The achievements of African American professionals in the struggle for racial justice in the U.S. have lasting importance to this day. The innovative leadership of Frederick Patterson and Christopher Edley of New Rochelle stand high among many signal achievements, and we salute their lives of service and activism during Black History Month as we study and learn African American history throughout the year.



February 1, 2021 / David Rose / New Rochelle Public Library Archive


Friday, October 23, 2020

“Oh, What a Beautiful City”: Treasures from NRPL’s Archives Center’s African-American Collection

African American history is central to the understanding of American history. This insight deserves repeated emphasis. African American history is central – not marginal, not tangential, not secondary, not something to be noticed only during Black History Month (though it is perfectly appropriate for deep focus then), but without understanding African American history in its full entirety we will fall short in understanding the history of our nation and the contemporary dynamics of our political life.

Bethesda Baptist Church Program / January 20, 2014
Bethesda Baptist Church Program / January 20, 2014

Ossie Davis and Ruby Dee / A Raisin in the Sun / Playbill / 1959
Ossie Davis and Ruby Dee / A Raisin in the Sun / Playbill / 1959

Harlem Blues & Jazz Band at New Rochelle Public Library / Concert Announcement / February 23, 2020
Harlem Blues & Jazz Band at New Rochelle Public Library / Concert Announcement / February 23, 2020


Whitney M. Young, Jr. / National Urban League / Flyer / May 21, 1968

At the New Rochelle Public Library, African Americans are documented in photographs and civic records in the Library’s Archive. With the growing force of the civil rights movement after World War II, the Council for Unity of New Rochelle was formed in 1947 “devoted to securing equal opportunities in employment, education, health, recreation, housing, and civil rights for all citizens, regardless of race, creed, or ancestry.” These words are quoted from a 1948 booklet of the Council for Unity, a key document in our Publications Collection, along with a report by the U.S. Commission on Civil Rights in 1962 that describes in a concise narrative the Lincoln School desegregation case.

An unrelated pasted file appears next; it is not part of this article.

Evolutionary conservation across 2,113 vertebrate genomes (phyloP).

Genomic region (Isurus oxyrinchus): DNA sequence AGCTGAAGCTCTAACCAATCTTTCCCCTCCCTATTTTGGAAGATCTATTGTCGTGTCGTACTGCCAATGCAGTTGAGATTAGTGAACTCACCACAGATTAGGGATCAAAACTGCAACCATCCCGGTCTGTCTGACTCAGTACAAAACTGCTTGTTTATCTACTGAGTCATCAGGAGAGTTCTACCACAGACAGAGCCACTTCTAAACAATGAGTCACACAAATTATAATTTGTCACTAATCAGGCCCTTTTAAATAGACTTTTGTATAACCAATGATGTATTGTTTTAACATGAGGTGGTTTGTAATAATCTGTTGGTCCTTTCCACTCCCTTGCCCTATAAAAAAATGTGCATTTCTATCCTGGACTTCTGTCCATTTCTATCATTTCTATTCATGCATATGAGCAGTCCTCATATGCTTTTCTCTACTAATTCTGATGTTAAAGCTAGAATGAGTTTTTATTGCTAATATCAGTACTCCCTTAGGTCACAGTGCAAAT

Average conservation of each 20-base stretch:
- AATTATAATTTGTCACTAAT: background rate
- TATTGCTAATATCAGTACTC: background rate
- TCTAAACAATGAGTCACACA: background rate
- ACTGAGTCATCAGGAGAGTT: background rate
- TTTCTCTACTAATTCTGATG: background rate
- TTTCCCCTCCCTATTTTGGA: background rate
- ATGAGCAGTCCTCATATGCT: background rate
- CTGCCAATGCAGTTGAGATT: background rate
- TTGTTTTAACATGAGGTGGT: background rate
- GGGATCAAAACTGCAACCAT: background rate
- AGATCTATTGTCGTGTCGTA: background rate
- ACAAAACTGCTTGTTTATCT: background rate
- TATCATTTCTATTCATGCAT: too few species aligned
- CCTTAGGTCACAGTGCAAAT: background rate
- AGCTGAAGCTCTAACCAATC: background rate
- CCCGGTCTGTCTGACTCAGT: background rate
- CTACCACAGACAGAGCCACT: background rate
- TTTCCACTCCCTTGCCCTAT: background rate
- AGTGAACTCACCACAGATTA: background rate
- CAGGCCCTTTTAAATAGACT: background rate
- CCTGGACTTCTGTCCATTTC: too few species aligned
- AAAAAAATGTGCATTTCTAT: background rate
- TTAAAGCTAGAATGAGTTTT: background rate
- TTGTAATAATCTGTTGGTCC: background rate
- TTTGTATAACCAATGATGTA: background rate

Much of the printed ephemera that abounds in our collection is more celebratory.  First and foremost are concert programs of Ellabelle Davis, a New Rochelle resident who was the first African American to sing the lead role in Verdi’s opera Aida. There is a program from 1971 of the St. Catherine A.M.E. Zion Church, where she first sang in the church choir. Ms. Davis was later celebrated by the late Karen S. Allen in the opera The Gentle Lark of New Rochelle. Other concert programs include those of Katherine Graves, Marian Anderson, Leontyne Price, and Pearl Primus and her company, all of whom performed in New Rochelle. Our Publications Collection also features materials of Zeta Phi Beta Sorority, Colored Women’s Club of New Rochelle, the National Association of Negro Business, and the Alumni Association of the Charles W. Dickerson Field Music, Inc. 


Ellabelle Davis Headlines 1948 Season at Carnegie Hall / Jan 13, 1948
Ellabelle Davis Headlines 1948 Season at Carnegie Hall / Jan 13, 1948


Ellabelle Davis recorded the song “Oh, What a Beautiful City,” and one can discover in our Archive tints of the sentimental beauty of that spiritual song in many documents and recordings of African American history. Hear Ellabelle Davis sing it in this magnificent rendition from a 1950 London Recording, Ellabelle Davis Sings Negro Spirituals, one of several of her recordings we have digitized, and preserved. The novelist James Baldwin expressed one of the essential statements on the meaning of history. He wrote: “History is not merely something to be read. And it does not refer merely, or even principally, to the past. On the contrary, the great force of history comes from the fact that we carry it within us, are unconsciously controlled by it in many ways, and history is literally present in everything we do. It could scarcely be otherwise, since it is to history that we owe our frames of reference, our identities, and our aspirations.” It is worth noting that this stunning quotation is presented as a monumental inscription in the National Museum of African American History and Culture in Washington, DC, which should be the first destination on your agenda the next time you visit the nation’s capital.